A delightful story of a young tribal girl, Moyna, who is curious about everything and will never stop asking the question 'WHY?' Written by one of India's celebrated writers, Mahasweta Devi, we see how education for children, especially girls in underserved communities can make such a positive impact.


This performance is based on the book The Why Why Girl by Mahasweta Devi, illustrated by Kanyika Kini, and published by Tulika. It has been adapted with original music and illustration for The Red Curtain Project.

Preeti introduces the story

In the video below, Preeti Vasudevan (Artistic Director of Thresh, the company behind the Red Curtain Project) provides a short introduction to the story, and its relevance to today's world.

The Performance


Thresh and the Red Curtain Project is proud to partner with Tulika, an independent, multilingual publisher of children's books that pioneered a fresh wave in Indian publishing when it was founded in 1996 (winner of the 2019 London Book Fair Award for Excellence in Literary Translation Initiative). 



In the video above you see Preeti use a mixed bag of facial expressions and hand gestures ("mudras").

Now let's break this down: you'll find a series of short video clips below, in which Preeti demonstrates each gesture and the facial expressions she's chosen to use.


For each one, she includes the name in Sanskrit (the classical language of India) and some further examples and applications.

"Mudras" (hand gestures) & body positions

First we'll look at hand gestures and body positions.


Every culture uses its hands for expression. Preeti grew up learning Indian classical dance (bharatanatyam) in South India where gestures are classified in minute detail. Each gesture has specific meanings and applications. And lower body positions are...

Be sure to scroll / swipe through all the videos (there are four in total).


Facial expressions & Emotion

In Indian dance and theatre, the face is a key tool for communicating emotion—Indian dancers and actors train for years to perfect their control of their facial muscles!


There are many techniques to isolate the movements of the face, which are classified as "bheda" (BAY-dah). Indian classical performer uses these in combination to create an emotional mood under what is called "saatvika abhinaya" (SAAT-vika ab-in-EYE-a).


In particular, watch these short demo videos to see how Preeti manipulates different aspects of facial expression (eyes, lips, eyebrows etc.) to create the emotional effect.


ASK PREETI: Commentary & Analysis

There's a lot going on in Indian classical dance, even in a short sequence such as this. In the videos below Preeti talks you through how she's using the classical gestural vocabulary to tell the story.



Think you're an expert? Try this quiz!

The RED CURTAIN Drawing Challenge!

This week we'd love you to create a drawing inspired by Moyna in the book The Why Why Girl. What are you curious about? What do you want to become when you grow older?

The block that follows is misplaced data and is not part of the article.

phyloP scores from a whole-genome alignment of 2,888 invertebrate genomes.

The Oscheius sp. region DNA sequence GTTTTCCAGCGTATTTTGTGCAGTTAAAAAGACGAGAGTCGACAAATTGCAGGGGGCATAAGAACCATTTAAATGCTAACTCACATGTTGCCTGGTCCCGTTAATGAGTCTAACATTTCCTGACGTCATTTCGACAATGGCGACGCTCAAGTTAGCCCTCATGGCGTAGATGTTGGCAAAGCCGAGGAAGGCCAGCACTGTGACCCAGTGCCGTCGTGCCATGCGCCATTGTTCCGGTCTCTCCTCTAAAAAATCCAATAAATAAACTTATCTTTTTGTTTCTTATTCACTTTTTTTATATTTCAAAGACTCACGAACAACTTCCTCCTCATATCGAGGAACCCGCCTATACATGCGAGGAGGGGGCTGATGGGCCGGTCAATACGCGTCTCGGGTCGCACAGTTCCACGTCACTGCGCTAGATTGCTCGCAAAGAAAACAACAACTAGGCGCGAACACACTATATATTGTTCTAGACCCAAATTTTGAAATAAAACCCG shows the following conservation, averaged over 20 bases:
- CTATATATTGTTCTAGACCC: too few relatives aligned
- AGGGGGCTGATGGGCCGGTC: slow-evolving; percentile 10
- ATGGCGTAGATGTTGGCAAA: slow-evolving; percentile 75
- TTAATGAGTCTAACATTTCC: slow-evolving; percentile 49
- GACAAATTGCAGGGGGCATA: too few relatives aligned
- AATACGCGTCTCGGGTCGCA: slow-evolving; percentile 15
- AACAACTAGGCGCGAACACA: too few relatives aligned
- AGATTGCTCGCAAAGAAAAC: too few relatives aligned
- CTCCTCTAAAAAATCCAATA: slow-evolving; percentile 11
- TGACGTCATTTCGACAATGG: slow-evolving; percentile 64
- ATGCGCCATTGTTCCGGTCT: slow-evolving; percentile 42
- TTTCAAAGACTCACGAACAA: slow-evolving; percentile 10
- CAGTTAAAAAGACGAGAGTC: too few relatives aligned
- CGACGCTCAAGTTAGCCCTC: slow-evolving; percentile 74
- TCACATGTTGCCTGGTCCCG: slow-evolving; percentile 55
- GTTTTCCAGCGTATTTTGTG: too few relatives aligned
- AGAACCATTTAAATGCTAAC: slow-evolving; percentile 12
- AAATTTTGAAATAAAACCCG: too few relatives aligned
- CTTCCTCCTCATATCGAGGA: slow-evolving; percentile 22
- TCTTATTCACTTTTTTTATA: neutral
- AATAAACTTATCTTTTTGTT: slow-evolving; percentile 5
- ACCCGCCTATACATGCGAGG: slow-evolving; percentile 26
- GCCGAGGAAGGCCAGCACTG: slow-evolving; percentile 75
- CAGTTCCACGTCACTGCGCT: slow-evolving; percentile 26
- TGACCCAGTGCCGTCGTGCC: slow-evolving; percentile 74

An artist, a scientist, a farmer...Imagine what your world will be like with your dream life and send us a drawing with you in it. Your drawings and ideas will help make others imagine and create a fantastical world!


Send your drawings to us at We'll publish as many as we can on this site! (And you can see some great drawings we've received so far from kids around the world by clicking here!)

The Sabar tribe: Pictures & History

Swipe or scroll through these images relating to the Sabar tribe from northern India to learn more about the lives of girls like Moyna. 




Kamala Sankaram


New York, USA

I'm a composer and teacher who likes to write music for opera and theater. My dad is from Andhra Pradesh in Southern India, so I'm always looking for ways to combine Indian and European classical music.


I've been thrilled to write two children's operas that do this: The Jungle Book, written for the Glimmerglass Festival, and Monkey and Francine in the City Tigers, written for Houston Grand Opera. I also have a band called Bombay Rickey. We love it when people come to our shows and dance, so I hope we'll see you at one soon!

To read more about Kamala's work and her many accolades, visit

We also asked Kamala to share with us her inspiration for her music composition. Click the button below to see a short video.

Shreya Mehta


New York, USA

Shreya Mehta is an award-winning visual artist who confronts questions of identity and spirituality in her vibrant and eclectic practice. 


Shreya was born in India and raised in Antwerp, Belgium, where she attended the Royal Academy of Art as its first woman of Indian origin. After graduating with the prestigious V.R.I.K.A Award, she eventually settled in New York, where she continues her practice. Mehta’s work has a global presence and has been exhibited at galleries and fairs in New York, Dubai, and Mumbai. Her paintings can also be found in several prestigious private collections, such as that of the Prime Minister of India. See more of Shreya's work at her website

We also asked Shreya to share with us her inspiration for her artwork. Click the button below to see a short video.

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We loved collaborating with online learning experts Learn Interactive on this project. 


If you're an artist or an arts organization looking to create online learning content in these challenging times, contact Learn Interactive who'll be delighted to discuss your project!